Today’s Card of the Day comes from the boring 1967 Topps set, which I only sort of like because they didn’t pin those pink colors on the Pittsburgh Pirates players like they did for the other late 1960s sets. They chose to give the Pirates purple instead. No idea what they were thinking, but it wasn’t pink, so I’m not complaining.
Today’s player is Steve Blass, who is celebrating his 81st birthday today. He has a long history with the Pirates as a player and announcer, so as you might expect, he has been here in our Card of the Day series a few times before. Blass had been on our Card of the Day three times to be exact. His fourth appearance is actually his first on one of his regular Topps cards from his playing days. I went with newer cards twice, while also showing him on his card from the 1972 Topps playoffs subset. I had ten choices for this card, ranging from the 1965 through 1974 Topps sets. My favorite is the 1974 Topps because it’s a real game action photo, while the others are all staged photos. However, I went with this card for a different reason. Here’s a look at card #562 from the 1967 Topps set.
Here’s the front of the card:
I talked about the design here already. The unnecessary purple. The name and position are in black writing, which was obviously well thought out here (your sarcasm meter should be going off). I do like the facsimile autographs, so I’ll give them a plus here. There’s no Pirates logo, which would have helped. I definitely didn’t pick this for the pose, because the photographer for Blass each year apparently didn’t know that they already used that pose, and by “that pose” I mean almost all of them look like this one.
I picked this card just because of the people in the background. They usually didn’t just take the photos right in front of other people like that. If they did, it would be baseball players/coaches in the background. That guy in the white & black jacket could almost claim this card is for him instead. Crowd shots weren’t uncommon, you just don’t see many where they are right there a few feet away and featured so prominently.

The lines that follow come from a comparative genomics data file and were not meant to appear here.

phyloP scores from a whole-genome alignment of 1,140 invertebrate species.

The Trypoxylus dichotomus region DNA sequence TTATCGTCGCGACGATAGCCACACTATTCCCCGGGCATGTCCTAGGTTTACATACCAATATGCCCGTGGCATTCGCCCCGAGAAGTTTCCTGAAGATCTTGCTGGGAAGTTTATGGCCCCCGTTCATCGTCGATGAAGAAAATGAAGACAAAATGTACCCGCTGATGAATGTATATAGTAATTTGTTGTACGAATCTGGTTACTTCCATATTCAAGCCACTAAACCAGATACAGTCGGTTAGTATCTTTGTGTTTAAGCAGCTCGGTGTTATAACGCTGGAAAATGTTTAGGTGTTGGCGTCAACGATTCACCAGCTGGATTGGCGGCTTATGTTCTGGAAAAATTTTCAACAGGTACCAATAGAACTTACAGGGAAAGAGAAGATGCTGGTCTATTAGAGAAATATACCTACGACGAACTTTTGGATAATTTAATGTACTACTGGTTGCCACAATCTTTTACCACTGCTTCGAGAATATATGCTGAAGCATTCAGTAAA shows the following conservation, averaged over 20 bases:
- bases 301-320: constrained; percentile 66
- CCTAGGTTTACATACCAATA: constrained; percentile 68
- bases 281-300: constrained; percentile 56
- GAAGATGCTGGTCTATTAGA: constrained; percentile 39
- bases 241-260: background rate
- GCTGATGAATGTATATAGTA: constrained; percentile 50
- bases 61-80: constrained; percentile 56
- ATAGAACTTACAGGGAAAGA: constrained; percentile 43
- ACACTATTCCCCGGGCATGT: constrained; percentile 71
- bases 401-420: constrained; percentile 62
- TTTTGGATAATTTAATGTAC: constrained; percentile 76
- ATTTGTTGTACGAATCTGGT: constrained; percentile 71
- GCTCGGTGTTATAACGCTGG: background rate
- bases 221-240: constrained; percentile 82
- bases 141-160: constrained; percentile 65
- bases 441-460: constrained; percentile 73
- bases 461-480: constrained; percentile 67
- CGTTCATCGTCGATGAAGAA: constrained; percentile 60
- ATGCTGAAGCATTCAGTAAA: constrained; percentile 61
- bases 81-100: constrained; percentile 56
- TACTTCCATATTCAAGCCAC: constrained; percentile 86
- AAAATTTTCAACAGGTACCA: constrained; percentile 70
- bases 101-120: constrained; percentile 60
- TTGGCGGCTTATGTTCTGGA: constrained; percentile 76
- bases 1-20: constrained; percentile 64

Here’s the back of the card:
I like that Topps included a nice bio section here, along with his entire pro career stats, even if the categories they chose to use are very limited (innings pitched would have been nice). The minor league teams also mean nothing if you don’t know what level they are in the minor league system. The back colors are perfect for the front. You never want to outshine the front with the back. The cartoons are always a nice touch. I didn’t know that they handed out a basket of zeroes whenever you threw a minor league shutout.
This card is a high numbered card, produced later in the set and later in the year, when they made fewer cards. That adds to the value of the cards, especially if you can find them in high grades. The 1967 set itself isn’t too popular, but the high numbered cards get better prices than commons. This card rarely sells for under $10, and that would obviously be for a copy that isn’t graded, nor would it be in great shape. Someone got a steal when a PSA 6 ended for $20 recently, because another ended for $45 around the same time. If you find a PSA 8 it will likely be just over $100, while a PSA 9 will go around $400 each. You can get a PSA 7 for $45 now, which seems like a good deal knowing a PSA 6 ended for the same price. There’s an autographed copy for $34, and a lower grade autograph one for $23. If you want a decent looking ungraded copy, you’ll pay about $20.